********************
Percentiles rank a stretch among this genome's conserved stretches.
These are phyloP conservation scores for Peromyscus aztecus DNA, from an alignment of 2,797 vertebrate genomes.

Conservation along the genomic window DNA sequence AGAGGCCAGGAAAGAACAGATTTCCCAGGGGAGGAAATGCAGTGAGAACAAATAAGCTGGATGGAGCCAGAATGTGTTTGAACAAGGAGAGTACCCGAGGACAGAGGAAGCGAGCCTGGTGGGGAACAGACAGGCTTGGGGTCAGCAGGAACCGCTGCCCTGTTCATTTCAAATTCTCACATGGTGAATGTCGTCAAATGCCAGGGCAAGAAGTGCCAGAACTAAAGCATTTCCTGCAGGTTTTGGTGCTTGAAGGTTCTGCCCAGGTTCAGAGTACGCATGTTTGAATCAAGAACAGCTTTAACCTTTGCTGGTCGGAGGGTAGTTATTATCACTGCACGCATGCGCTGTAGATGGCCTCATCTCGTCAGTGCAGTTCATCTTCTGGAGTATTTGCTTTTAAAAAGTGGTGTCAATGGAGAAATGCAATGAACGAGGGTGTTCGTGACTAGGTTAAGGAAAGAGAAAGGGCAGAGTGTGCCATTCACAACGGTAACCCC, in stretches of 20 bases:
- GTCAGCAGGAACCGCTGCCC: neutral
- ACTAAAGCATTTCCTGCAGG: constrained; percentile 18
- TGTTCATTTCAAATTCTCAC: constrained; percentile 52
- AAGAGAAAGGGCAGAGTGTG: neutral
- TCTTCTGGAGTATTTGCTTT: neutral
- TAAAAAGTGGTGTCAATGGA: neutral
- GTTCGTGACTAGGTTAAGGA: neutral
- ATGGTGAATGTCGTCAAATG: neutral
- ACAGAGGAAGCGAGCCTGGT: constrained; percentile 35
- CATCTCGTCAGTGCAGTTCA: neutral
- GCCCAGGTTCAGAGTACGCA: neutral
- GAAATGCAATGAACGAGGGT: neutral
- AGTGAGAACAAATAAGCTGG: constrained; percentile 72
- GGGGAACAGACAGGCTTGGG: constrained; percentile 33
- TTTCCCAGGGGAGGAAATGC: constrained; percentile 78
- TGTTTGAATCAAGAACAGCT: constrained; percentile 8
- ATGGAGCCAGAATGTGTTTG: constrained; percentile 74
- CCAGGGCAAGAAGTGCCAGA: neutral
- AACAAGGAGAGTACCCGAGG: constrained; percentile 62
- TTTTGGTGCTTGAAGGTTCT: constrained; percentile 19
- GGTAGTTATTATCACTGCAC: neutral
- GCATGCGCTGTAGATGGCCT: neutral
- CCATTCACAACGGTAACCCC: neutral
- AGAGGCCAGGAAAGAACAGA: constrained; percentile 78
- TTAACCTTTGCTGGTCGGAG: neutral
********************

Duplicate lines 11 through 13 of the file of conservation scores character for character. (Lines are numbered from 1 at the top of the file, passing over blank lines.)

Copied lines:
- ATGGTGAATGTCGTCAAATG: neutral
- ACAGAGGAAGCGAGCCTGGT: constrained; percentile 35
- CATCTCGTCAGTGCAGTTCA: neutral